Executive Assistant Commissioner for the Office of International Trade, Brenda Smith, moderated this panel with both CBP and ICE Officials and private sector representatives to discuss how new policies, processes, and technology tools could improve both trade enforcement and facilitation.
EAC Smith and CBP Executive Director for Commercial Targeting and Enforcement, Troy Riley, discussed how CBP was using predictive analytics to identify trade violations, leveraging a mix of industry and open source data to identify high-risk shipments and deliver consequences. Creating linkages between acts of violation will be key in predicting future violations. Riley discussed that CBP has limited resources and can benefit from outside data sources and machine learning tools to help analysts.
Riley briefly discussed the new “I-Predict” tool being piloted by his office to aide enforcement. The tool combines CBP data sources with additional commercial data sources, and runs them through an advanced software platform for faster processing and more precise analytics. The pilot is relatively new and metrics are not yet available.
Riley also discussed the “Socrates” tool being piloted similarly to I-Predict. Socrates is being conducted in partnership with academia- physicists and mathematicians- to help develop and improve the algorithms that CBP uses to process its data and better identify anomalies. Riley stated it was possible that if the two pilots proved successful, that an integrated program could potentially be developed.
E-Commerce was discussed further as the current number one threat in the trade environment. Illegal drugs, counterfeit products, and other violating products have been more easily moved through the mail and express consignment among the vastly increasing number of e-commerce shipments. The ICE Official stated that more of a business case needed to be made to compel the private sector to help regulate e-commerce traffic.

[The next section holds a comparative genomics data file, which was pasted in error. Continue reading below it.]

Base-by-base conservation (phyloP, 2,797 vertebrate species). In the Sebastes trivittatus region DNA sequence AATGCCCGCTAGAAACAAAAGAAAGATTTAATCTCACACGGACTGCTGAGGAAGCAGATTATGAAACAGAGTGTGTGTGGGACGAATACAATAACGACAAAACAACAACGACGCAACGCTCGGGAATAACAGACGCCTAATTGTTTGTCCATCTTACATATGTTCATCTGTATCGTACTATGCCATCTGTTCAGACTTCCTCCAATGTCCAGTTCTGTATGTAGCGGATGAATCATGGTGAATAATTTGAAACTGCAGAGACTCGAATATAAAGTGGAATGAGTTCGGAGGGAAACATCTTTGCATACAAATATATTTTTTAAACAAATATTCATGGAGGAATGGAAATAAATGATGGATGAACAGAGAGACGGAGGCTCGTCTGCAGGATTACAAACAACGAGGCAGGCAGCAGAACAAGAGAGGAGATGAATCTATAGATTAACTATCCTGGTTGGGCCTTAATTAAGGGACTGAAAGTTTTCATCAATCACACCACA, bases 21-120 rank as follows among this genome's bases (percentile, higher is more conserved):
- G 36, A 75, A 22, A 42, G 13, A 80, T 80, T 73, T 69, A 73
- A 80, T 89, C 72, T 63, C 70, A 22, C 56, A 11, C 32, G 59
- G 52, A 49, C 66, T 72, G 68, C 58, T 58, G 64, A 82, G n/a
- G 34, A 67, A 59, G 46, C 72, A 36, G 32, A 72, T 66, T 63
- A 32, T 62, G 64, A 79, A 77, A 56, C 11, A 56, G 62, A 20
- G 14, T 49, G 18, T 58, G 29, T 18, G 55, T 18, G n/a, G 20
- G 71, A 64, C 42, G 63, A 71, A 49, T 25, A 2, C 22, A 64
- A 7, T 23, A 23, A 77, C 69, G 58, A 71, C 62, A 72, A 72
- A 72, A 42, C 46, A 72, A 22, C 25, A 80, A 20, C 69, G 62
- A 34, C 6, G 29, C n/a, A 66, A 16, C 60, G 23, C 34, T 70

Enforcement Programs and Partnerships
Executive Director (XD) Riley discussed enhanced partnerships with ICE and the Department of Justice in prosecuting trade violations. Furthermore, the Enforce and Protect Act (EAPA), has expanded CBP’s ability to conduct investigations itself, such as in anti-dumping/countervailing duty (ADCVD) related cases. The EAPA may also help streamline some of the current process that divides ADCVD investigation and enforcement between CBP and the Department of Commerce, though both Departments will maintain a role.
Regarding public-private collaboration, XD Riley stated CBP needed to convey proper messaging on its informed compliance and consequences efforts. Cooperation with foreign governments in anti-dumping or other trade violation cases was also discussed. CBP had recently had success working with Thailand and Malaysia in cracking down on some local violators. It was also discussed that Office of International Trade employees would need to be re-trained on new processes and technologies as they became further developed.